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BEYOND LATTE / SIPPING | THE FIND

Serious (yay!) about coffee

In a town of a grillion coffeehouses, there aren't many that do it right. Here are the best places for a stellar cup.

October 25, 2006|Amy Scattergood | Times Staff Writer

SOUTHERN California is used to the spotlight, but when it comes to independent coffeehouses, we're still in the rain shadow of the Pacific Northwest. Maybe this is because Angelenos don't have to endure the lurking damp and early darkness that send so many Seattleites running to the comfort of their neighborhood coffee bars. Or maybe it's because we've historically liked the ice-blended drinks that play so much better at the beach (it's really hard to carry a demitasse of espresso in flip-flops over the sand).

Although there are hundreds of places to get a cup of coffee -- or a soy decaf triple latte -- in this town, it's surprisingly difficult to find a really good one. Between over-roasted beans, drinks with a proportion of milk more suited to a milkshake than a latte, anemic shots of espresso and flat-out terrible brew, it's harder than you think to get a satisfying caffeine fix. Fortunately for those of us who take coffee seriously -- and in ceramic cups, straight, instead of under a mountain of whipped cream -- this is finally changing.

For The Record
Los Angeles Times Monday October 30, 2006 Home Edition Main News Part A Page 2 National Desk 0 inches; 30 words Type of Material: Correction
Barista title: In Wednesday's Food section, an article on local coffeehouses identified Coffee Klatch's Heather Perry as the 2003 World Barista Champ. She was the 2003 United States Barista Champion.
For The Record
Los Angeles Times Wednesday November 01, 2006 Home Edition Food Part F Page 2 Features Desk 0 inches; 29 words Type of Material: Correction
Barista: In the same section, an article on local coffeehouses identified Coffee Klatch's Heather Perry as the 2003 World Barista Champ. She is the 2003 United States Barista Champion.

Check out some of these neighborhood haunts for a serious dose of quality joe.

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Espresso so chic

Caffe Luxxe. This 4-month-old coffeehouse is an all-around aesthetic experience, from the chic Montana Avenue address to the sleek coffee bar where you order your drinks to the black-clad baristas (all adept in latte art). Co-owner Mark Wain got his training -- and gets his beans -- from Seattle, but returned to Southern California (he went to high school in Orange County) to open his cafe. He has plans to open an adjoining roasting facility in the coming months. You won't find a blender or a drip machine here. Instead, activities focus on two Synesso espresso machines, which make beautiful espresso drinks, including cappuccino that comes only in the traditional 8 ounces, and a perfectly made ristretto -- a shorter pull of espresso, all gorgeous caramelly crema. The drinks are served in Italian porcelain cups (for a little more cultural authenticity) and if you get hungry, they serve excellent pastries from Breadbar. 925 Montana Ave., Santa Monica, (310) 394-2222; www.caffeluxxe.com.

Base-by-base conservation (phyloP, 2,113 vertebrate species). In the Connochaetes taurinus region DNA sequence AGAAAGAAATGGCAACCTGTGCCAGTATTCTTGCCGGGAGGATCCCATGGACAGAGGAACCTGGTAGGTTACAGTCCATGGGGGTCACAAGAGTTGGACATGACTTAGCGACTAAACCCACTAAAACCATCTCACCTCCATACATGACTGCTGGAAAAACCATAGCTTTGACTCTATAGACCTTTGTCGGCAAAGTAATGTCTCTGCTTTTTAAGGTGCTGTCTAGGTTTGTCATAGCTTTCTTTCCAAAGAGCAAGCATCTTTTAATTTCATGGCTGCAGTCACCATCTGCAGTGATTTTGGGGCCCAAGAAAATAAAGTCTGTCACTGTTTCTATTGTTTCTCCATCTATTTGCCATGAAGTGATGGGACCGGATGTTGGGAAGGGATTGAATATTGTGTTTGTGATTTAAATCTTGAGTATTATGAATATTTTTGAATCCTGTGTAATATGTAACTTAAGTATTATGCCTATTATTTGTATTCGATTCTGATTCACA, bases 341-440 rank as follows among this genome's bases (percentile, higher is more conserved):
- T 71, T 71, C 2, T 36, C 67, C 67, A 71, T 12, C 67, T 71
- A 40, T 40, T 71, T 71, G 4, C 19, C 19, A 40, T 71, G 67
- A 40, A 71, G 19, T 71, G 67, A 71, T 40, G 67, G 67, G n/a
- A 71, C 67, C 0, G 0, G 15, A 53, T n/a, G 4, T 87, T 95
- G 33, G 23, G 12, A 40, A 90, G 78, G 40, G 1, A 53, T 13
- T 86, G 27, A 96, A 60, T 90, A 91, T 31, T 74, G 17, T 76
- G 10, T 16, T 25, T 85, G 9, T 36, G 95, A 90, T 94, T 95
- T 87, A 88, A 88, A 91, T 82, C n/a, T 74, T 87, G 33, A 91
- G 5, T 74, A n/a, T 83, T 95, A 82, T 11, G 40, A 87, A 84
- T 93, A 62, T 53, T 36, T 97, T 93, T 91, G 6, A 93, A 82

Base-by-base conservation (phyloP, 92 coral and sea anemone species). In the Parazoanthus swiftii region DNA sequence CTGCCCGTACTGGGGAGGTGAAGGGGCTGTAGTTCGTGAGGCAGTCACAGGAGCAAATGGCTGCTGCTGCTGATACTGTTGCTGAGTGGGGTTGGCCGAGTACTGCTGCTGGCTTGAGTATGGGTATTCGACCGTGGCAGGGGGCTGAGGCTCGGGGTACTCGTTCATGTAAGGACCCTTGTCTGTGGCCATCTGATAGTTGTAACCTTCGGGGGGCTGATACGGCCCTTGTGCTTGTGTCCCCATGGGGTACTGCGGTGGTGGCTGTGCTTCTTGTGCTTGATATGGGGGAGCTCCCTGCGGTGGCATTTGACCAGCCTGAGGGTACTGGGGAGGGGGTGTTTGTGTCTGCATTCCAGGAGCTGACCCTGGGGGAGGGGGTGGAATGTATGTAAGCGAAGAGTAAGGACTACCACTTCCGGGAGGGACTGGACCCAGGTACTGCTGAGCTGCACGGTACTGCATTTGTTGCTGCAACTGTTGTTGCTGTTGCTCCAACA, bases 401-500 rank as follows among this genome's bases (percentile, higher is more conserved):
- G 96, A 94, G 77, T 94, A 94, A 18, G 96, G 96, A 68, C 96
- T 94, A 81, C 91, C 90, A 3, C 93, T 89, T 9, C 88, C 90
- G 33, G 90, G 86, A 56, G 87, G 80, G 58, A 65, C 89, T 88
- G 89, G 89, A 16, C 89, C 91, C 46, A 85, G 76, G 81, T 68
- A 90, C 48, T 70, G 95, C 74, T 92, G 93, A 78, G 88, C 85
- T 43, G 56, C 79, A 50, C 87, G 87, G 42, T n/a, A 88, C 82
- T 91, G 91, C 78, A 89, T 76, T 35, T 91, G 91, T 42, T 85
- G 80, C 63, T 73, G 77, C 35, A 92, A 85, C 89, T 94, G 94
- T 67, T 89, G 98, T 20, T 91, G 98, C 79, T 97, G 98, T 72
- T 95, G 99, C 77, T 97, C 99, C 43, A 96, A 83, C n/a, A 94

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Barista-rama

Kean Coffee. Last December, after selling his coffee business, Diedrich Coffee (which Starbucks purchased), Martin Diedrich opened a new coffeehouse, a small storefront and roasteria that he named after his son. Devoted attention to a single shop shows in both the quality of coffee, which Diedrich roasts himself six days a week, and the quality of service: The baristas all practice amazing latte art (gorgeous swirled leaves are their forte). Locals gather in the cozy neighborhood shop to buy just-roasted arrivals such as Guatemalan Antigua, drink anything from a freshly brewed cup of Kenyan to an espresso macchiato (a shot of espresso with a button of steamed milk) to a Turkish caffe latte with cardamom, and eat fresh pastries (creme brulee bread pudding, anyone?) from local Pacific Whey Cafe. 2043 Westcliff Drive, Suite 100, Newport Beach, (949) 642-5326; www.keancoffee.com.

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WeHo standout

King's Road Cafe. This busy West Hollywood cafe is actually two shops: a bistro and a coffeehouse next door, where they not only serve spectacular coffee but also roast it on site. In fact, the Probat roaster is behind the brass counter where the barista pulls the shots and swirls pretty fine latte art. On a street where average coffee shops proliferate, this cafe roasts and serves a noticeably superior cup. 8361 Beverly Blvd., Los Angeles, (323) 655-9044; www.kingsroadcafe.com.

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Championship coffee

Coffee Klatch. Owner Mike Perry has an impressive awards case (including awards for excellence from the Specialty Coffee Assn. of America), but nothing compared to his daughter Heather's: She's the 2003 World Barista Champ. That award-winning attention to detail shows in the coffee and espresso served at both family-owned stores, one in San Dimas, the other in Rancho Cucamonga. Perry roasts his beans on a 24-kilogram Diedrich roaster in his San Dimas store. ("A coffeehouse without a roaster is like a bakery without an oven," Perry says.) Heather runs the Rancho Cucamonga store and gives classes in latte art when she's not off competing. 806 W. Arrow Highway, San Dimas, (909) 599-0452; 8916 Foothill Blvd., Suite C, Rancho Cucamonga, (909) 944-5282; www.klatchroasting.com.

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